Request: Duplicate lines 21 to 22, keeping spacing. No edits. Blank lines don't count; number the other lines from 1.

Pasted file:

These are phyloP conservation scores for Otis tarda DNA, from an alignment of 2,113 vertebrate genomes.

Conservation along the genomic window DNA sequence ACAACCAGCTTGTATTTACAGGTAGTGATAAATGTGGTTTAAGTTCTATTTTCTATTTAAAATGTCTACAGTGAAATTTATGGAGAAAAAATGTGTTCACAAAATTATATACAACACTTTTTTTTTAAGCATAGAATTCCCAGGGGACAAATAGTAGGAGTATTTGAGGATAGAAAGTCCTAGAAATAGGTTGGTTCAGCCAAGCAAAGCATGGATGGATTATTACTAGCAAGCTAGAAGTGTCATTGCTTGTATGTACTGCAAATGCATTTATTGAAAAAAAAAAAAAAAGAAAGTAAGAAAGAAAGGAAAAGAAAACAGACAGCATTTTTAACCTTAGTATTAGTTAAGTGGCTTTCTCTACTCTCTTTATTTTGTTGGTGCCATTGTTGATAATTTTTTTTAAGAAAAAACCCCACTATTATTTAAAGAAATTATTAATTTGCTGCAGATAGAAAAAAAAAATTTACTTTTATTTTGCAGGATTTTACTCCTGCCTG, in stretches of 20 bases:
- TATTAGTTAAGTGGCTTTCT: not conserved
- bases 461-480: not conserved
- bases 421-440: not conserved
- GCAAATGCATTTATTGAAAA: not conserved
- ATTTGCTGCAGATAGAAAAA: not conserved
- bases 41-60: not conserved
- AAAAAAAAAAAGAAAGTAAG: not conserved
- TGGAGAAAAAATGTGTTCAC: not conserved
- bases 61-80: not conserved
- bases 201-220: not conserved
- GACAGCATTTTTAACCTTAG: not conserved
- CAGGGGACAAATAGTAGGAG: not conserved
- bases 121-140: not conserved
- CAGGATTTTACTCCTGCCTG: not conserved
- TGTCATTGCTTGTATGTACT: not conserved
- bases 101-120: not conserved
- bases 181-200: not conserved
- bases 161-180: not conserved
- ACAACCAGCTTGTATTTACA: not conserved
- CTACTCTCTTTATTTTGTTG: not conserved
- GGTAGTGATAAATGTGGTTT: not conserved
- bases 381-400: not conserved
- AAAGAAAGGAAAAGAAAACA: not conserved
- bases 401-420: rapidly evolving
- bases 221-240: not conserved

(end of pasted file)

- ACAACCAGCTTGTATTTACA: not conserved
- CTACTCTCTTTATTTTGTTG: not conserved